350 metres to go and Alejandro Valverde leads. He opens up the sprint and wins, holding off the challenge by Romain Bardet to stay clear and finally land the gold medal and rainbow jersey that had eluded him.
The day began in glorious autumn sunshine and Innsbruck has been a good host, a model to copy. If only more winter sports destinations could bid for the worlds but for most ski resorts late September is close season with the summer tourists long gone and no snow expected for months. Still there must be more Alpine towns able to host the worlds and put themselves on the map as a cycling destination, think Annecy in France or Bassano del Grappa in Italy. We’ll see what the joint Aigle-Martigny ticket brings in 2020.
The early breakaway went clear and their lead reached 18 minutes at one point. Huge but as the race proceeded up the Inn valley it was inevitable, a lot of heavyset rouleurs were in the move and behind the teams with ambitions for the day hadn’t bought many riders to chase on the flat valley roads. Once the race reached Innsbruck and the Alpine circuit the lead began to fall steadily.
It wasn’t just the lead falling. Warren Barguil and Primož Roglič literally as they crashed, Barguil left the race injured, Roglič chased for 10km and got back on. Others fell out of contention. On the penultimate “Olympic” lap many fell away including pre-race picks Simon Yates, Wout Poels and Michał Kwiatkowski. Much of this was down to the work of the Dutch and Italian teams. In fact there was a long phase of the race where the Italian team were at work, it began with Dario Cataldo’s attack with 66km to go and ended when Vincenzo Nibali was among those dropped later on.
On the last time up the Igls climb there was a flurry of attacks. Peter Kennaugh got a gap but was counted by Denmark’s Michael Valgren who led down the descent with a chase led by Rui Costa ahead of a group of containing Kennaugh, Thibaut Pinot, Ion Izagirre but all with the bunch close by. Valgren though opened up a lead of 30 seconds, it was impressive but he need a lot more as a buffer for the final climb.
Into the final climb billed as “hell” with its 20% pitches and the French team set to work with a mountain train, first Rudy Molard who dropped off to leave a tricolore trio of Thibaut Pinot, Romain Bardet and Julian Alaphilippe, a scene that must have had veteran French team boss Cyrille Guimard purring with delight. Only this would have been short-lived, this was where Alaphilippe was supposed to launched but he misfired like a damp firework leaving Bardet suddenly tasked with “saving the furniture” as they say in French. But in no time the peloton had vanished – partly down to the struggling TV production – and the contest was quickly reduced to Bardet, Michael Woods, Alejandro Valverde and the brooding presence of Gianni Moscon. Moscon looked like he was in trouble and began to make handling mistakes and trying to get his weight power over the back wheel meant his front wheel veered left and this put him into the rough and if he tried to get going again the effort needed was too much and he was out of the picture. A few seconds behind and Tom Dumoulin was pacing himself in a chase.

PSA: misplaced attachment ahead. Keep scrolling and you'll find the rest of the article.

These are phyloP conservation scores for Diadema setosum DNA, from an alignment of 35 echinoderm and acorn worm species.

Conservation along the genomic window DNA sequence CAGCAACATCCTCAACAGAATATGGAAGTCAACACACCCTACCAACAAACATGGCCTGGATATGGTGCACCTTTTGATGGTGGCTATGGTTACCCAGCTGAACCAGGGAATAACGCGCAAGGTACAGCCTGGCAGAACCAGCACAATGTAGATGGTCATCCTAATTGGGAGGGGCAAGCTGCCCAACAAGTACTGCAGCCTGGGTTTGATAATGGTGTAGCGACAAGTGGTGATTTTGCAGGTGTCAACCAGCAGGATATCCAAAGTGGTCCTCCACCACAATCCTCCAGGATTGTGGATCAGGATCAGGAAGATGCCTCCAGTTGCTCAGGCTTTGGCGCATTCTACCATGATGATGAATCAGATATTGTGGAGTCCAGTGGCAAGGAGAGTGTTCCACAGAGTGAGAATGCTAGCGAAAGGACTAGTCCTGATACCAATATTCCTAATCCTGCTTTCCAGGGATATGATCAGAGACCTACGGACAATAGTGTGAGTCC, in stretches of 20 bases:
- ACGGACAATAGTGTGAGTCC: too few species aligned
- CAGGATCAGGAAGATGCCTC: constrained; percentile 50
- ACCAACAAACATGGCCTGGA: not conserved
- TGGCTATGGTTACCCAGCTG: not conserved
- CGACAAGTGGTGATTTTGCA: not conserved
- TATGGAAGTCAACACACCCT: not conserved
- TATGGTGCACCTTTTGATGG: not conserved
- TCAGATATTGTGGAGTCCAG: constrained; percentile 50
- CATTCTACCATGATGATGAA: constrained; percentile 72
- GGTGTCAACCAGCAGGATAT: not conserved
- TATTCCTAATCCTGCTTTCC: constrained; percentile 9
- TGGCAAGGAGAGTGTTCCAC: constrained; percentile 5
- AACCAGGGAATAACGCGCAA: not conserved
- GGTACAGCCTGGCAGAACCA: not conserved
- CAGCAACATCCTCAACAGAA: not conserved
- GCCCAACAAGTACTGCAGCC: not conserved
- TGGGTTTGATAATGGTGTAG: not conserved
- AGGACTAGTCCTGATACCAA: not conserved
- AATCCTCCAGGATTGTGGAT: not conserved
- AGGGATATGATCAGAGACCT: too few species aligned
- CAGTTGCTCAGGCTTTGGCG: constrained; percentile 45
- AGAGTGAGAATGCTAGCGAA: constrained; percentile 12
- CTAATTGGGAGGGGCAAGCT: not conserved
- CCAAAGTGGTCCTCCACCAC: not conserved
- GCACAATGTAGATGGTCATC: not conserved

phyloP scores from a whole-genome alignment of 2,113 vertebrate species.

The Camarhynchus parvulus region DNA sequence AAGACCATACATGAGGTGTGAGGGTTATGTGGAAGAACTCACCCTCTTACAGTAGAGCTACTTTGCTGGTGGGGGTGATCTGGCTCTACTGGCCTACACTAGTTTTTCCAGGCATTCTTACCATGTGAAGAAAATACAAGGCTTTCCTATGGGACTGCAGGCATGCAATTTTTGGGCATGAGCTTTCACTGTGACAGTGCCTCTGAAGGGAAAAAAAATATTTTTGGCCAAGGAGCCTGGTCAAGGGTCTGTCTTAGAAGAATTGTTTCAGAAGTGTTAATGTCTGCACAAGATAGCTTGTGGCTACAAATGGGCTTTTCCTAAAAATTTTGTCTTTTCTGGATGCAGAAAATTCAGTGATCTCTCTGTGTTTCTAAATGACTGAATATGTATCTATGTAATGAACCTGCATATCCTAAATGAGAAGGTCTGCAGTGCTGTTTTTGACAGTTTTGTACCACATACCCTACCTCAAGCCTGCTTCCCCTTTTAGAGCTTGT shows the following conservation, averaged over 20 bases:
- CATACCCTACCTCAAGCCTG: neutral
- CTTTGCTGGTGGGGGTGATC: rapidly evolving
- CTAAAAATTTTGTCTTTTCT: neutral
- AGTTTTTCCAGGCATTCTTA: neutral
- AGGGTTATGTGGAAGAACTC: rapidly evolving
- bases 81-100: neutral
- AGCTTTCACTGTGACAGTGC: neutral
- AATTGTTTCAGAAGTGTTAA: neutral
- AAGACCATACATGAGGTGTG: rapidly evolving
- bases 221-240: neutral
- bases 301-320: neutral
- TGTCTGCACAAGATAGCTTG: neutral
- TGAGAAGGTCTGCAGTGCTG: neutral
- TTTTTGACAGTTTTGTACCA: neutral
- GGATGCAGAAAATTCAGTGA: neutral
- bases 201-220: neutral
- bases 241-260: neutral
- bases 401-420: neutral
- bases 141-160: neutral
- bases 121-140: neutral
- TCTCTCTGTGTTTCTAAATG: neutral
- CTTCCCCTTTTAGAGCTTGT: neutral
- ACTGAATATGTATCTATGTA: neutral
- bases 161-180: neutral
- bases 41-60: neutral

On such a steep slope it was near impossible to attack but Bardet had a quick shake but dropped his chain, for a moment he looked to have lost it but was back. All along Valverde was present but not needing to provoke any changes to the scenario: Woods and Bardet for company was surely the dream scenario, little threat to him in the sprint but they needed to keep riding to hold of the chase of Moscon and Tom Dumoulin.
The result seemed inevitable but Valverde launched with over 300 metres to go, a distance where even Alexander Kristoff or Arnaud Démare might hold back. As much as Woods and Bardet seemed to be drawing closer the result was inevitable.
An exciting race to end an enjoyable week. The race came alive in the final hour although it wasn’t total suspense, this was a race of attrition as is often the case with the worlds. The TV production was middling, the KM to go caption went missing towards the end and for long stretches at a time when the action was happening in the final lap we got helicopter shots filmed from on high and little else.
Valverde wins and was delighted, bordering on overwhelmed by the win. There’s usually a swagger about him after a win but this time he was in tears, this wasn’t just another win for him. The win fills the blank on his palmarès, it’s it’s hard to name something else he could win, or at least a race. The one thing he’s yet to do is win over skeptical observers, he comes with as much baggage as Barajas: suspended for blood doping and only after a long chase that finally had him convicted thanks to a DNA match which he protested rather than apologised for. This is old news and has been every time he’s won – which is a lot – but he becomes more of a figurehead with the rainbow jersey on his shoulders. Is he that good, a crafty poker player? Or the second oldest World Champion after Joop Zoetemelk thanks to old habits? You probably don’t know, I don’t know and so guessing will probably say more about you than him.
Romain Bardet and Michael Woods surround Valverde on the podium, deserving rewards for their punch on the final climb, not just to launch the moves but to have the energy in the first place. Bardet didn’t ride the Vuelta but adds another podium this year after the Strade Bianche and Liège, Woods did ride the Vuelta and parleyed a stage win into going the distance for this one day race. A chocolate medal as the Spanish say for Tom Dumoulin, already a star rider with only two wins this year, each a time trial stage win, but second overall in the Giro and Tour and silver in the time trial earlier this week, and still aged 27, so if he’s not go the wins this year it may well be a matter of time.
- Photo credits: Innsbruck-Tirol 2018 / BettiniPhoto